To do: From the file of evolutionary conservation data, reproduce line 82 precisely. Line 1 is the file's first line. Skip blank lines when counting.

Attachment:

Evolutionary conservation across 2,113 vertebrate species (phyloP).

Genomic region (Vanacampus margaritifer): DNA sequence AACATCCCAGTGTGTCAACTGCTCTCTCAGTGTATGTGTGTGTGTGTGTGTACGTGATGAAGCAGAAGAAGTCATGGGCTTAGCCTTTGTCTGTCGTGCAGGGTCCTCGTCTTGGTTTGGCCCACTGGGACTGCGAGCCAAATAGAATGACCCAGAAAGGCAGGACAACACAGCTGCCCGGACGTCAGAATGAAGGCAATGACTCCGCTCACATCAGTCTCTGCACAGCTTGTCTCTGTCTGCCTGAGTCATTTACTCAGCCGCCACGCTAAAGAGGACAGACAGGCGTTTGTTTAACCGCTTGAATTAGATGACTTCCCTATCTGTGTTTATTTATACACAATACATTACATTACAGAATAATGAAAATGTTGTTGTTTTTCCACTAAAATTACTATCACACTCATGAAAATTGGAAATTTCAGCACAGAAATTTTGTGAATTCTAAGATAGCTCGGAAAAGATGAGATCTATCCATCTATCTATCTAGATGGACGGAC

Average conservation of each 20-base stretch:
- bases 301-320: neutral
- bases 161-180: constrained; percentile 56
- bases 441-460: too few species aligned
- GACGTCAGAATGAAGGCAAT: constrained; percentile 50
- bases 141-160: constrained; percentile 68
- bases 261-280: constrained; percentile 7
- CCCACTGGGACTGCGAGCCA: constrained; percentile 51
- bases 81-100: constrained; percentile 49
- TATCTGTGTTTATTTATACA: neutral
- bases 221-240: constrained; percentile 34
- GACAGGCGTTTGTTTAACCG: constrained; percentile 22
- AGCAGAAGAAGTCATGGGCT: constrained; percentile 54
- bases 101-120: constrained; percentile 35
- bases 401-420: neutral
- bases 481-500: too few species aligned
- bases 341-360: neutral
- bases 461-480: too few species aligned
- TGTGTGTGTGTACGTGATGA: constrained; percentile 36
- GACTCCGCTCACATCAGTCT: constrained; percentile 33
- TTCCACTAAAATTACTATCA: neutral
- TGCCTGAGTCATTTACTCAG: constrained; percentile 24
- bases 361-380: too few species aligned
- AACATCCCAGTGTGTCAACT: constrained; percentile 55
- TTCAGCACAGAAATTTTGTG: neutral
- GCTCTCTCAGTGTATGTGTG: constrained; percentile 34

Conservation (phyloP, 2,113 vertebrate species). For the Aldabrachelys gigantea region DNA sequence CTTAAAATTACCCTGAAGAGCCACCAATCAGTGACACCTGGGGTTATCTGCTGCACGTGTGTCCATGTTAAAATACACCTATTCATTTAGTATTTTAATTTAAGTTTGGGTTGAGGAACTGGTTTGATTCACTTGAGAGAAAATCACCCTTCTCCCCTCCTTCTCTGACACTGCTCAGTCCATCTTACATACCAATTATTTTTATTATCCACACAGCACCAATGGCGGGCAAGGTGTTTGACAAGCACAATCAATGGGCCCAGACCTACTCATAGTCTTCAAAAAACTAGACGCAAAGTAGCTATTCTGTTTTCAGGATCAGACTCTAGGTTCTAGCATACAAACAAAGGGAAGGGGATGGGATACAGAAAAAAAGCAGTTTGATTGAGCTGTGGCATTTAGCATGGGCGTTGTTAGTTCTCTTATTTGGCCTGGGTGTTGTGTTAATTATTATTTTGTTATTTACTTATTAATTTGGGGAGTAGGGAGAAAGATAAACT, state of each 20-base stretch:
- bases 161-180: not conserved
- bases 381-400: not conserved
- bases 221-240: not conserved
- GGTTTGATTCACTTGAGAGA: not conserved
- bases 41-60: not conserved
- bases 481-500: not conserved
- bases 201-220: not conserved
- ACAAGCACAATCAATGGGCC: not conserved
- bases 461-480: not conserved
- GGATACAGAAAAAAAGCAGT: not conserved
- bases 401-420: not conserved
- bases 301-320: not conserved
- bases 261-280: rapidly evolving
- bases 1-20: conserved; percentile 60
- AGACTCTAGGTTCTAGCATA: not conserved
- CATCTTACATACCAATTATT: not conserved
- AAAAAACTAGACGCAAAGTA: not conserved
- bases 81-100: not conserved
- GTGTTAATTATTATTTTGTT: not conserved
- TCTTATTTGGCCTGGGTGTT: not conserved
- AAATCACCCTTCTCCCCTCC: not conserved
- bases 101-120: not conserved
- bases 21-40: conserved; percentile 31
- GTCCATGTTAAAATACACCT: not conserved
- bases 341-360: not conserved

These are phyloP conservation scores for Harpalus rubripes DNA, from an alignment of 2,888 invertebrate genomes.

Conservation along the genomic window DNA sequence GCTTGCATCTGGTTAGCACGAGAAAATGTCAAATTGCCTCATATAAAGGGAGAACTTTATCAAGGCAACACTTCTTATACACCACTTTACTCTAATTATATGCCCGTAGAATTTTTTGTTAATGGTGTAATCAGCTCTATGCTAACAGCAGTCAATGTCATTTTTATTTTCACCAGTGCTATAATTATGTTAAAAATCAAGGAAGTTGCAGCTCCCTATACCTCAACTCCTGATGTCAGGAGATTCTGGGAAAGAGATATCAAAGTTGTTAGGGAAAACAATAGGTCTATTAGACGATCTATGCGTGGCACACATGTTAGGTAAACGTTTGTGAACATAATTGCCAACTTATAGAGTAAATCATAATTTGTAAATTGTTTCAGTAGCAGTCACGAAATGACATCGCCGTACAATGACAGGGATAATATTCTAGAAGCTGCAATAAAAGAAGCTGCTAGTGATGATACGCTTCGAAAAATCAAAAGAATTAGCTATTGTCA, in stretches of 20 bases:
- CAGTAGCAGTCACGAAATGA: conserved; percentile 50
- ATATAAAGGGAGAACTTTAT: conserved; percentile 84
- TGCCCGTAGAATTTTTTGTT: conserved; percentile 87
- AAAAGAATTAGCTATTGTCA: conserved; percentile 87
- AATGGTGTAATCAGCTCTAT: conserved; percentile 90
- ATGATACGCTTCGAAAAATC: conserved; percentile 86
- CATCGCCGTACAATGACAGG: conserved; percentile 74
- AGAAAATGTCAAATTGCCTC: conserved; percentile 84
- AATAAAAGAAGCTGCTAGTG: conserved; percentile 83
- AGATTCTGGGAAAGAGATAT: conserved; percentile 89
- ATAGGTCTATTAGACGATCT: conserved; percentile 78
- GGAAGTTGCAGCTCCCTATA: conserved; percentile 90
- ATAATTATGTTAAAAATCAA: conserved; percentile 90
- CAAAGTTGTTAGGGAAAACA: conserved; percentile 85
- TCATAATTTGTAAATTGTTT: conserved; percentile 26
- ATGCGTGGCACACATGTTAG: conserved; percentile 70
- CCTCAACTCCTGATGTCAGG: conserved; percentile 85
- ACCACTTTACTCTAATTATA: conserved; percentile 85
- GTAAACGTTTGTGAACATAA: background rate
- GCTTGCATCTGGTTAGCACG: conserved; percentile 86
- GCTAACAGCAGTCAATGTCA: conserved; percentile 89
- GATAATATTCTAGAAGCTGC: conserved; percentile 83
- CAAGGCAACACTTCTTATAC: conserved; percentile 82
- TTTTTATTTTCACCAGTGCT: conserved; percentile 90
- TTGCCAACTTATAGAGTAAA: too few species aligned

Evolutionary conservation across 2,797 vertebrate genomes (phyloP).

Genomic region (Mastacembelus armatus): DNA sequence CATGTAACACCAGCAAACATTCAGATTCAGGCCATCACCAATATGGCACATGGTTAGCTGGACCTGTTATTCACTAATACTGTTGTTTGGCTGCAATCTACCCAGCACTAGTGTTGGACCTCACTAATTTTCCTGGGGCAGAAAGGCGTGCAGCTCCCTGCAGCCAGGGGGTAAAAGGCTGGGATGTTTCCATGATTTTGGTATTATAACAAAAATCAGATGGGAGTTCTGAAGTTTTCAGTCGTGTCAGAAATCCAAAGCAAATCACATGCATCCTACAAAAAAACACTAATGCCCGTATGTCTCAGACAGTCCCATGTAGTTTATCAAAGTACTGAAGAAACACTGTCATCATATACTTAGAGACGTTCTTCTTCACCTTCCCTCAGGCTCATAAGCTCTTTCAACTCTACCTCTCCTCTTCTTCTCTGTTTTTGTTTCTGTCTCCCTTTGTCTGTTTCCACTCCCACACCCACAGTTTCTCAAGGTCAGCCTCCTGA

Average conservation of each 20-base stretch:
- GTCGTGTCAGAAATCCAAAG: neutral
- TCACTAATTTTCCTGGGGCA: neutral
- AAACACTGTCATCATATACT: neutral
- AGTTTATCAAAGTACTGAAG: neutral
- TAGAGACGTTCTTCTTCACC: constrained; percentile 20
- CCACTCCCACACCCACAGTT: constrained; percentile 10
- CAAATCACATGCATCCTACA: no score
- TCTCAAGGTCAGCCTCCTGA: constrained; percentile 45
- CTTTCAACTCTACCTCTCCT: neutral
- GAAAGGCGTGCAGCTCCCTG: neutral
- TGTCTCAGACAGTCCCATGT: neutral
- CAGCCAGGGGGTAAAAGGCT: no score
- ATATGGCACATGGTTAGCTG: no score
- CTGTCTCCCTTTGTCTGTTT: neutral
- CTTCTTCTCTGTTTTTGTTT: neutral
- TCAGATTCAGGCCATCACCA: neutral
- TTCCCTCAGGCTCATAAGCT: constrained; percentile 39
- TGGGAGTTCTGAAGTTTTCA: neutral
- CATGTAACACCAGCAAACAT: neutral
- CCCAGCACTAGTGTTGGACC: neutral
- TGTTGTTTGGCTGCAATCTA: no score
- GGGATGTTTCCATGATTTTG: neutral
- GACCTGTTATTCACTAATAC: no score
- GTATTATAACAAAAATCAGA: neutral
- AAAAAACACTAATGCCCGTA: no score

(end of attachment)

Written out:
Evolutionary conservation across 2,797 vertebrate genomes (phyloP).